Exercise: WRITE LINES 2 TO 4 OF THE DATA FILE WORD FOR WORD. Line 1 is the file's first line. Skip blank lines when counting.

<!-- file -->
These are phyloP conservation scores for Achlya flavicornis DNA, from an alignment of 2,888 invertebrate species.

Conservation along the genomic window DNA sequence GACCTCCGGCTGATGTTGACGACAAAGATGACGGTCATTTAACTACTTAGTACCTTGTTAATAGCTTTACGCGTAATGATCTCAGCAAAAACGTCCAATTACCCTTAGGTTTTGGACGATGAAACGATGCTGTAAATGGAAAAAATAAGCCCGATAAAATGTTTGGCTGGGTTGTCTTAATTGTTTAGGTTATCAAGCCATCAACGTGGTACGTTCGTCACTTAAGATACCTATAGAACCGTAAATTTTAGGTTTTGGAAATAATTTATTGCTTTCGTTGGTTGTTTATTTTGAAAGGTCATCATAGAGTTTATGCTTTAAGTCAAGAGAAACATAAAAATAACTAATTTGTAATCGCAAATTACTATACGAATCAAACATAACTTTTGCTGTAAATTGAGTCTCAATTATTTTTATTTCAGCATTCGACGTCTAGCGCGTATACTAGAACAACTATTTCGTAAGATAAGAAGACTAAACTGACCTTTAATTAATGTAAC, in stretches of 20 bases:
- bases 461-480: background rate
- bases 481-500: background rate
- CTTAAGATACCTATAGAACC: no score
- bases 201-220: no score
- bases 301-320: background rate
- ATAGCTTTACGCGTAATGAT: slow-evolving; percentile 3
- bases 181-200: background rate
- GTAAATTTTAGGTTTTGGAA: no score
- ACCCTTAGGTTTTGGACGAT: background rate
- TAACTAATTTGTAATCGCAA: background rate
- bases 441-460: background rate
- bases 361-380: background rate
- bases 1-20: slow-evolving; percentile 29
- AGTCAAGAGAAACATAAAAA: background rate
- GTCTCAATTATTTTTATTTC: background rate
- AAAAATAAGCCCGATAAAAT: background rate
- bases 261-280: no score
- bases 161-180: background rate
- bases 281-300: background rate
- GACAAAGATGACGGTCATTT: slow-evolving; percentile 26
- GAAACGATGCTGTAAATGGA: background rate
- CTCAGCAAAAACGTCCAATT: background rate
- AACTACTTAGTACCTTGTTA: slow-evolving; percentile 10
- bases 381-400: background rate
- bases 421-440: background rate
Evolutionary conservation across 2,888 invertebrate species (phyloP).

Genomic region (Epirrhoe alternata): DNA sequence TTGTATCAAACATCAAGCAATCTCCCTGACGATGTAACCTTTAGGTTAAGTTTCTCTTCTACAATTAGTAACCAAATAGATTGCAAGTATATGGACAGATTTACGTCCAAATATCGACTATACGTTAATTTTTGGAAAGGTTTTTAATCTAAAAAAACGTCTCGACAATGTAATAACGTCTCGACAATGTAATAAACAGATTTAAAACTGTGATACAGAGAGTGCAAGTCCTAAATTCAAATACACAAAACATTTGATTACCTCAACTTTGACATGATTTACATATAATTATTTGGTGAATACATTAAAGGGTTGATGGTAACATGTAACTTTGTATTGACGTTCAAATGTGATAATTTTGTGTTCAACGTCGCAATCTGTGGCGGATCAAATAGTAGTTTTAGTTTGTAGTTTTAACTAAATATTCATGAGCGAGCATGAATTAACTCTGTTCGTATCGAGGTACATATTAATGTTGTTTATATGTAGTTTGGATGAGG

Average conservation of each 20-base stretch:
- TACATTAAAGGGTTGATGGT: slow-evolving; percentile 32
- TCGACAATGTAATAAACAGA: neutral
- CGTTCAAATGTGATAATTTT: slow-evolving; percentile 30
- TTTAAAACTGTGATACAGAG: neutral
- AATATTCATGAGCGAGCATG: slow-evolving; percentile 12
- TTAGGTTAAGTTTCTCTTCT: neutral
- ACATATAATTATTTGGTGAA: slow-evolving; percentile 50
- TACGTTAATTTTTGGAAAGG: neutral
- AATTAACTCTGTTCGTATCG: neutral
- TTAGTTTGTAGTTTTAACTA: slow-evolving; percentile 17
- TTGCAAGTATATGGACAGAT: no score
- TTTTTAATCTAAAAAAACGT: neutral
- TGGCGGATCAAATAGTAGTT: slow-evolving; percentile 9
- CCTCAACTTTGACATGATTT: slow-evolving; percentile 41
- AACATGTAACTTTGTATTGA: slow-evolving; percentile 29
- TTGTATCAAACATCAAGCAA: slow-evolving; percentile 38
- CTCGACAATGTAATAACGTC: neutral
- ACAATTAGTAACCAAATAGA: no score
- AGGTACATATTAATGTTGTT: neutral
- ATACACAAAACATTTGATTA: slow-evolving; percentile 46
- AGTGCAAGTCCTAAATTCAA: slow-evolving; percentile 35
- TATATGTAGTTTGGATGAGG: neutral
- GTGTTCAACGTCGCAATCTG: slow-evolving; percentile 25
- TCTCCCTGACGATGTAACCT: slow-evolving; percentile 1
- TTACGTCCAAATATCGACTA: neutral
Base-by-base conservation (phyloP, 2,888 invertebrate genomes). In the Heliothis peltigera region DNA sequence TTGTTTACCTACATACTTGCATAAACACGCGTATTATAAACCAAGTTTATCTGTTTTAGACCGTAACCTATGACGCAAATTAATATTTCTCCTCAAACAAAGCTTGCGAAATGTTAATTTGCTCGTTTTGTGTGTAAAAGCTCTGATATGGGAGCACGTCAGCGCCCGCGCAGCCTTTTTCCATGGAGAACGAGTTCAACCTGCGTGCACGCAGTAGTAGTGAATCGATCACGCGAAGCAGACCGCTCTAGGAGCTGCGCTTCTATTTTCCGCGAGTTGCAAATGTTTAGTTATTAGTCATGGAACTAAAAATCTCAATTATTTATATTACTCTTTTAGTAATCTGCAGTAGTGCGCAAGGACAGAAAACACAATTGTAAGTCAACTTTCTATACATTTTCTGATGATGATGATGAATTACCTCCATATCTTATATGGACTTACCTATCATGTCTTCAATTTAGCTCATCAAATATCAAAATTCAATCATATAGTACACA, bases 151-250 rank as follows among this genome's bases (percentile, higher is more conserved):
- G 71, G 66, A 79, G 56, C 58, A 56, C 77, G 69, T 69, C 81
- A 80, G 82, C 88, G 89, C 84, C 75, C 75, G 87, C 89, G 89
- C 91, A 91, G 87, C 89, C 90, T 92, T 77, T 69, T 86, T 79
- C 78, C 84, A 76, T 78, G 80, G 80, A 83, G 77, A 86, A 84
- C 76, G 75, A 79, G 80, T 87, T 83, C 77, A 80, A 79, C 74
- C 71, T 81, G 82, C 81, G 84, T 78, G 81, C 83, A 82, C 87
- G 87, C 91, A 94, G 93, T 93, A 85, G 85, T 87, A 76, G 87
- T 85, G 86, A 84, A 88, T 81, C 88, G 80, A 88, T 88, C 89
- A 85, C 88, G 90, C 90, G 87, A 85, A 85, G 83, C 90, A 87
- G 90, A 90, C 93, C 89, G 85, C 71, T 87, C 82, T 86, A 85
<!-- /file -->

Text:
Conservation along the genomic window DNA sequence GACCTCCGGCTGATGTTGACGACAAAGATGACGGTCATTTAACTACTTAGTACCTTGTTAATAGCTTTACGCGTAATGATCTCAGCAAAAACGTCCAATTACCCTTAGGTTTTGGACGATGAAACGATGCTGTAAATGGAAAAAATAAGCCCGATAAAATGTTTGGCTGGGTTGTCTTAATTGTTTAGGTTATCAAGCCATCAACGTGGTACGTTCGTCACTTAAGATACCTATAGAACCGTAAATTTTAGGTTTTGGAAATAATTTATTGCTTTCGTTGGTTGTTTATTTTGAAAGGTCATCATAGAGTTTATGCTTTAAGTCAAGAGAAACATAAAAATAACTAATTTGTAATCGCAAATTACTATACGAATCAAACATAACTTTTGCTGTAAATTGAGTCTCAATTATTTTTATTTCAGCATTCGACGTCTAGCGCGTATACTAGAACAACTATTTCGTAAGATAAGAAGACTAAACTGACCTTTAATTAATGTAAC, in stretches of 20 bases:
- bases 461-480: background rate
- bases 481-500: background rate